100,55 $ One golden rule of hitchhiking is to start really early in the morning. I wasn’t able to follow that rule today. I made it even worse by sitting all day uploading photos from
One golden rule of hitchhiking is to start really early in the morning. I wasn’t able to follow that rule today. I made it even worse by sitting all day uploading photos from my camera. I also checked hitchbase.com for how to hitchhike towards Praha. Annoyingly, all entries were in German. But the most popular place seemed to be a “JET” gas station in Schöneweide. One person had had trouble with the gas station staff, but the others ranked it three thumbs up out of three possible. So I went there. The subway system really discriminates against the inhabitants of Schöneweide; it took me almost two hours to get there. Waiting for a train that never comes is much more stressing than waiting for a car that never comes. Once in Schöneweide I walked some 100 meters in the Gronaü direction and found the place at 16:05 and started asking.
After 15 minutes driver number 11 accepted my company to Dresden. He was wearing a “Sweden” sports jacket and before going to pay his gas he asked me “sugar or no sugar?”
“Um… no sugar” I said and he went back into the shop. He was apparently going to buy coffee 🙂 But he didn’t ask about milk! What if he puts milk in my coffee? Damn, I knew it was dangerous to hitchhike.
The drive to Dresden was very pleasant. We talked a lot. But I gave him the address to this blog so I can’t give you any details 😉
He was a photographer, but only had one picture on his website. I told him to load more, hey Lars, no one will steal them!
As we approached Dresden the sun started to go down and I gave up the idea of getting to Praha this night. But why don’t check out Dresden when I have the chance? Lars drove me to Kangaroo Stop hostel where I got a bed with clean sheets for 15 euro.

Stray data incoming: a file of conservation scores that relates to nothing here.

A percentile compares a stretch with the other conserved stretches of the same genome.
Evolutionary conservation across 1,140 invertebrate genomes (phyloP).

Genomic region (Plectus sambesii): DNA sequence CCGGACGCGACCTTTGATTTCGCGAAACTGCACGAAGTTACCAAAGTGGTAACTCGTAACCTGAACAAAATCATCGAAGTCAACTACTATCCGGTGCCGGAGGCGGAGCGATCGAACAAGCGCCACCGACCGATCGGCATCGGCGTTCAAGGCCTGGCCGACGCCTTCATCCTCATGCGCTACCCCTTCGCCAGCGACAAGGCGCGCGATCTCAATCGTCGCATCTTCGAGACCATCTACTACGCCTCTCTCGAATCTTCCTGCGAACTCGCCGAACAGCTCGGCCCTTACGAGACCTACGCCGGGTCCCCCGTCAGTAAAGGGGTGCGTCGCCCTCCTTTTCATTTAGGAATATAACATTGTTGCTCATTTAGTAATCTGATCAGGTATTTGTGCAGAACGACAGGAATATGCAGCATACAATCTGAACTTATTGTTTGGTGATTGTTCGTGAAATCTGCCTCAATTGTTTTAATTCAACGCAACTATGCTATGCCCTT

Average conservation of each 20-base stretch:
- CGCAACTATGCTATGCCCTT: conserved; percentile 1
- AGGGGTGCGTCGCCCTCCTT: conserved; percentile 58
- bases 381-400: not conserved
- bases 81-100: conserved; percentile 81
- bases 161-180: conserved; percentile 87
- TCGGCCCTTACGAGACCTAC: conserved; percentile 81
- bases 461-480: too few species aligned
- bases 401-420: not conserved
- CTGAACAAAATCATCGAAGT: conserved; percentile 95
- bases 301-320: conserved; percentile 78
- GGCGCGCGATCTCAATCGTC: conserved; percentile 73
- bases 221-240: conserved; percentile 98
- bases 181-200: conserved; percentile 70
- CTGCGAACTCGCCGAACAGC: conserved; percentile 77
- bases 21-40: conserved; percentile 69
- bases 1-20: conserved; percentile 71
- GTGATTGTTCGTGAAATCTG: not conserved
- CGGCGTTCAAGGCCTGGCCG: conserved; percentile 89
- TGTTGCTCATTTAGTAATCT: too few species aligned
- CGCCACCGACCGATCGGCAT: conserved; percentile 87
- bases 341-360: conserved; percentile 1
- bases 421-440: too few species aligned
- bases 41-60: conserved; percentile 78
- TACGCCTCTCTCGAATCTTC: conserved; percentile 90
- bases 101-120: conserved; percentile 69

With the cheapest beds in town and 500 meters from the “bars and alternative culture” district according to the tourist information, it was an easy choice. They needed cash payment so I went out to get some. On my way home I got lost (of course) and found many abandoned buildings. Some buildings looked like they hadn’t been touched since 1945, still standing with roofs bombed away and walled with fences and “no trespassing” signs.
After finding the hostel I hit the Neustadt night. It was dotted with bars like was it some Mediterranean party island in peak tourist season. Kids aged 15-50 roamed the streets in black leather jackets and racks of beer. I walked up and down the streets unable to choose which one of all places should get my few Dresden euros. Finally I sat down next to a young man who sat alone with his beer. He was waiting for doing civil service instead of military service and in the meanwhile he was painting stuff with his friends. I asked if it was them that painted all the walls, but they had only painted some of them. After civil service he would go to Spain to learn Spanish. Now he was sitting waiting for his friends and then they would take the tram to the “slaughter house” where there was a free party tonight. He recommended me to join them, but I wanted to go a place that was closer to the hostel. Then he recommended “Hibedas” which he said had “cheap beer, students and alternative people”. That settled it.
The place had red walls and candles on the table. I tried to talk to someone but failed. Instead I went on a kebab hunt. At “Dönerpoint” on Allésstrasse I saw a man getting a roll of something big as an arm. “I want one of those” I said, and for 3.30 I got a “dürüm” kebab; the largest kebab I’ve had in my life. It was one kilo of concentrated happiness. While eating it I watched 8 green-dressed policemen watching 40 black-dressed kids of all ages watching the night.
On my way home I passed a line of abandoned houses. I peeked through the open windows and wondered why they weren’t used for something by someone. Then I heard from one of them a strong bass beat: “du-du-du-du”. I found an entrance on the backside and they wanted 3 euro to let me in and 2 for a beer. I said I only had 4 euro and they discussed with each other: “There is guest from Britain here …” and then they said OK, come in”. One guy added: “Hopefully you have some euros for the flight back to Britain!”
“It’s OK”, I said, “I hitchhike”.